In Turkey’s case the dispute is over the sovereignty of gas reserves within the Exclusive Economic Zone (EEZ) of EU member state Cyprus, whose northern side is illegally occupied by Turkey. Cyprus has already agreed on EEZ boundaries with fellow UNCLOS signatories Lebanon and Egypt, but has dismissed Turkey’s call for sovereignty to be agreed on in relation to a bilateral political settlement. This stalemate has held back Turkish plans for a pipeline from Israel to Turkey, as it would have to pass through Cyprus’ EEZ which Turkey does not recognize.
Israel has gone further in disregarding the sovereignty of its neighbor’s gas reserves. Its illegal military blockade of the Gaza Strip since 2007 can be explained by the Gaza marine gas field. The presence of the Israeli navy in the Gaza EEZ, which regularly fires on fishermen who cannot work beyond 8-10 miles from the shore, also prevents Palestinians from accessing their offshore gas reserves. Before signing UNCLOS, the Palestinian Authority was already seeking to agree on its EEZ borders in the framework of UNCLOS, but Israel has refused to use the mechanism before national borders are settled.
Israel’s illegal military blockade of the Gaza Strip since 2007 can be explained by the Gaza marine gas field.
With Turkey and Israel not signed up to UNCLOS, or made use of its mechanisms, it can only indicate those states’ unwillingness to resolve their respective disputes with their neighbors under international law. These are issues which the EU should, but does not, address with these partners through foreign policy initiatives such as PCIs.
No Protection for the Sea
The offshore nature of the East Med pipeline raises questions on the extent to which environmental factors and in particular relevant EU directives are taken into account in PCIs, and how these might be applied where non-member states are involved.
Samuele Furfari, writing in favor of Mediterranean natural gas exploitation in a 2014 report by the Egmont Institute and Atlantic Council, highlighted the need for regulation ensuring environmental protection, based on the Barcelona Convention, to be respected in a regional gas market. While the Barcelona Convention has been signed by all states in the eastern Mediterranean, events in recent years show that it has been insufficient to compel signatory states to cooperate and behave responsibly.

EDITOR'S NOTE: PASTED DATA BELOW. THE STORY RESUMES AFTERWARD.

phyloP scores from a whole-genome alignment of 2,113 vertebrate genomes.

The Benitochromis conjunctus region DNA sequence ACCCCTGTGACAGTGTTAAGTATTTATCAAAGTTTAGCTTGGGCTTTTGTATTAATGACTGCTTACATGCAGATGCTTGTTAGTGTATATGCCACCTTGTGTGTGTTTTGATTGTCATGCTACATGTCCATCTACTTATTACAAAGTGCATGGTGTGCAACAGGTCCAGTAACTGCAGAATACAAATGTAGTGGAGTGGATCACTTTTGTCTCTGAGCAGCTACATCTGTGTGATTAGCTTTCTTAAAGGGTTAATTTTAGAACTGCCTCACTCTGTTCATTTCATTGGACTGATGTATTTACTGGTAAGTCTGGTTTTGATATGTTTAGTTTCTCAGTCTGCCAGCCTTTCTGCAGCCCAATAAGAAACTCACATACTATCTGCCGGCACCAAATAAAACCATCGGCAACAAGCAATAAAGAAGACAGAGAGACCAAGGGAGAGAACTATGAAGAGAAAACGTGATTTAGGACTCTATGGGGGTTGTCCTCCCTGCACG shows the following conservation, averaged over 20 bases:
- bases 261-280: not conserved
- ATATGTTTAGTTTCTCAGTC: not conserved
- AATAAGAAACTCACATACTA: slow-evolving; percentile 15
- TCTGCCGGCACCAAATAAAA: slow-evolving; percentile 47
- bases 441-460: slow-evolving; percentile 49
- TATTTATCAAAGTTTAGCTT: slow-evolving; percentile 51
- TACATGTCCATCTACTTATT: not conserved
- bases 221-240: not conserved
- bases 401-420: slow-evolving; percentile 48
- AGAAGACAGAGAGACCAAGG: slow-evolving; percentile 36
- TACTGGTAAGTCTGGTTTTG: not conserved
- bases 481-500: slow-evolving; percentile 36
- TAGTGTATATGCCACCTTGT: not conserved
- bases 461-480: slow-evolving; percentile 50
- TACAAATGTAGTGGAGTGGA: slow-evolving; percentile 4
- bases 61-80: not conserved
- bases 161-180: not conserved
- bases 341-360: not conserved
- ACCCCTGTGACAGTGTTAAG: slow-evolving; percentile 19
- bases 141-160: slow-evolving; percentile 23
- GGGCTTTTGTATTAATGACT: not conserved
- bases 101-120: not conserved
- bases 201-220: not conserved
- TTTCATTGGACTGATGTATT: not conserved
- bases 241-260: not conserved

Take for example the 2006 war between Israel and Lebanon, both of whom ratified the Barcelona Convention in 1977 and 2005. In July 2006, Israel’s air force bombed the coastal power plant at Jiyeh, south of Beirut, causing 15,000 tons of oil to spill into the sea along 150-210 km of coastline.
Prevention of ecological disasters and the ‘polluter pays’ principle are part of the convention, but Lebanon was not prepared for dealing with such a disaster and Israel has repeatedly dismissed its responsibility to clean up. Israel refused to comply with the 2006 United Nations resolution 61/194 calling for it to compensate Lebanon for the environmental damage, and with the December 2014 UN General Assembly resolution calling on it to compensate Lebanon $850 million in damages.
Cooperation between stakeholders in a regional energy market is a fundamental element for regional stability and the prevention of environmental disasters. If international law and conventions such as UNCLOS and the Barcelona Convention are not respected in the region, the EU must itself ensure environmental protection, not only in theory but also in practice through foreign policy tools such as the PCIs.
EU Directives Ignored
According to regulation, PCIs may be bound to respect certain EU directives, such as the Environmental Impact Assessment (EIA) 2011/92, based on the 1991 UN Espoo Convention ratified by all EU member states and, among others, Azerbaijan – the source of offshore gas for the TANAP pipeline.
The EIA requires that trans-boundary EU member states cooperate on an environmental impact assessment before building infrastructure. But since EU directives do not apply to non-member states such as Azerbaijan, it is unclear if the EIA applied to the onshore TANAP PCI. More importantly, how would the EIA be applied to the offshore East Med PCI and Israel, which in any case has not signed the Espoo Convention?
Highly relevant to the East Med pipeline, but not taken into account in the PCIs, is Directive 2013/30/EU on the safety of off- shore oil and gas operations – the European Parliament’s response to the European Commission’s call for legislation in the wake of the Gulf of Mexico 2010 disaster caused by British Petroleum (BP) negligence on its Deepwater Horizon offshore drilling platform.
It obliges EU member state operators and regulators to prevent and limit fallout of major accidents through risk assessment and disaster management preparation by attributing to them environmental liability, including the ‘polluter pays’ principle. Cooperation between member states and coordination between regulators are fundamental provisions applicable to all parties.
To be effective in the Mediterranean, Directive 2013/30/EU would have to be applied to partner states and foreign operators. In the case of the East Med pipeline it should apply to Israeli regulators as well as those non- European operators present in the region, such as the U.S. company Noble Energy and Israel’s Delek.
After initially agreeing to discuss the East Med PCI, when questioned on whether such directives would be taken into account and how they would include non-EU partners, European officials working on the PCI and the Greek Energy Forum would not comment.
As foreign policy tools, PCIs should abide by the Lisbon Treaty by taking into account international law and conventions for conflict resolution and environmental protection. At the very least, they should enforce EU directives for environmental protection.
Writer: Nadim Keith is an independent researcher of EU foreign policy with a special interest in the energy sector. He has an MA in International Studies and an M2 in International Development.
This feature appeared in Issue #16 (Summer 2015) of Revolve Magazine on pages 60-67